Neither Israel nor the US has the capabilities to obliterate Iran's atom program, he said, and a military operation against the country's nuclear facilities "would make a nuclear-armed Iran inevitable. They would just bury the program deeper and make it more covert."
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Gates, who staunchly opposed an attack on the Islamic Republic during his term in the Pentagon, made the remarks in a speech in Norfolk, Virginia.
"The results of an American or Israeli military strike on Iran could, in my view, prove catastrophic, haunting us for generations in that part of the world," he said, and called for harsher sanctions to be imposed on Tehran.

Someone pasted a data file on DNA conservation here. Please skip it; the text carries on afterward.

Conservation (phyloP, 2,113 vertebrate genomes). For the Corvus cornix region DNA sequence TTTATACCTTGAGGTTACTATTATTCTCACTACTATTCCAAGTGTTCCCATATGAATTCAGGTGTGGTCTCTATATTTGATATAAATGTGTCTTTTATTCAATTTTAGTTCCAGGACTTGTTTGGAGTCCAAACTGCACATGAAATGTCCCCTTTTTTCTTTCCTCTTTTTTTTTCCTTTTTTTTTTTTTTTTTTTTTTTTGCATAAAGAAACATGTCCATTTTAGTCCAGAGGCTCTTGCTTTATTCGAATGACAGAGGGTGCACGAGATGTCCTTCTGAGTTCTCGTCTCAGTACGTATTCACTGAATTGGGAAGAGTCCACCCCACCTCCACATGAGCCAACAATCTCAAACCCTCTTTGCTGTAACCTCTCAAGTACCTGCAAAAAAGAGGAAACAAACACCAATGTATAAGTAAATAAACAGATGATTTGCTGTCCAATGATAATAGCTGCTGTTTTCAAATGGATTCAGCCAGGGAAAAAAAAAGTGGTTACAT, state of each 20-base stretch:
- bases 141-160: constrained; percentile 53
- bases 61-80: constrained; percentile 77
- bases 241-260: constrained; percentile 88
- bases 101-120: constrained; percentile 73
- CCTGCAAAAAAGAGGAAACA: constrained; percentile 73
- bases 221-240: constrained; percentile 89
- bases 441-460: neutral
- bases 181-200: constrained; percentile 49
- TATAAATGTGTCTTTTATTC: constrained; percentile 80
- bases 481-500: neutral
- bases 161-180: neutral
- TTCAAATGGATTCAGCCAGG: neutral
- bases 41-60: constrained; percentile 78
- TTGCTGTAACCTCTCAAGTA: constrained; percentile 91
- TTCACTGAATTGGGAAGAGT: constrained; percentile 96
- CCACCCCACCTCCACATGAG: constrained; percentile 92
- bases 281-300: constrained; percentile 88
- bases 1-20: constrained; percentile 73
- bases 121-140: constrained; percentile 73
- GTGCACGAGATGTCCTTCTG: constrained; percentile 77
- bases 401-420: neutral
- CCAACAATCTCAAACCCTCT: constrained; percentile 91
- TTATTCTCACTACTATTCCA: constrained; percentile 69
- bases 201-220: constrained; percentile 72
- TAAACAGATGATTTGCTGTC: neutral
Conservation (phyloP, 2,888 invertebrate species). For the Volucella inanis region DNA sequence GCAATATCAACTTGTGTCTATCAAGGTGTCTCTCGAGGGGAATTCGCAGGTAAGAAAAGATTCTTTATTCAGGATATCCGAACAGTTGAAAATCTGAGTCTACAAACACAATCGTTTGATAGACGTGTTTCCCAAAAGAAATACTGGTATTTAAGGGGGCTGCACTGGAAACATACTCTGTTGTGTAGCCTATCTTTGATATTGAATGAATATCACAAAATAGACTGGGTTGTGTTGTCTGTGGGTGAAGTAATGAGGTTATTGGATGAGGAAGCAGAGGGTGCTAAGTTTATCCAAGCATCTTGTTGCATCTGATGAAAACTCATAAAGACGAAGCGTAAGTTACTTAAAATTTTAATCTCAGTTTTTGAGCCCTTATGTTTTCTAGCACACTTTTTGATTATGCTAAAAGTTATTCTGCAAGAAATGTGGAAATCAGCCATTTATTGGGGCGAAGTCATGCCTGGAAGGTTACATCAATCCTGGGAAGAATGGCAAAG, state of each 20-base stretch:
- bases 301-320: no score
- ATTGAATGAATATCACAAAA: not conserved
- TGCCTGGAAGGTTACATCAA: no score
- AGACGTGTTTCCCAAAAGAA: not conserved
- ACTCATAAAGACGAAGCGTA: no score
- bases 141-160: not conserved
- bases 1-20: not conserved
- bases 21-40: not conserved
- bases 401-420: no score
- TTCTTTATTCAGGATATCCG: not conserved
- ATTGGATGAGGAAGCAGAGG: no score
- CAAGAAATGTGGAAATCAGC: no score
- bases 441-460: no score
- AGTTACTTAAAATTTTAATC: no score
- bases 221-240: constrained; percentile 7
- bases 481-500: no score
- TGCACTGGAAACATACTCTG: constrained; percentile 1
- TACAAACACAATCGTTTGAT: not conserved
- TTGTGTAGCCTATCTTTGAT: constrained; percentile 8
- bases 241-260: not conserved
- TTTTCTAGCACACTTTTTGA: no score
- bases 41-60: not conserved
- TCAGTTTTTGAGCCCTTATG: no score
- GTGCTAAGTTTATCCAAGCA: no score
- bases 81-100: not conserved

"That's our best chance going forward, to ratchet up the economic pressure and diplomatic isolation to the point where the Iranian leadership concludes that it actually hurts Iranian security and, above all, the security of the regime itself, to continue to pursue nuclear weapons."
Gates said that while Israel's anxiety over a nuclear Iran is understandable, Washington must make it clear to leaders in Jerusalem that "they do not have a blank check to take action that could do grave harm to American vital interests."
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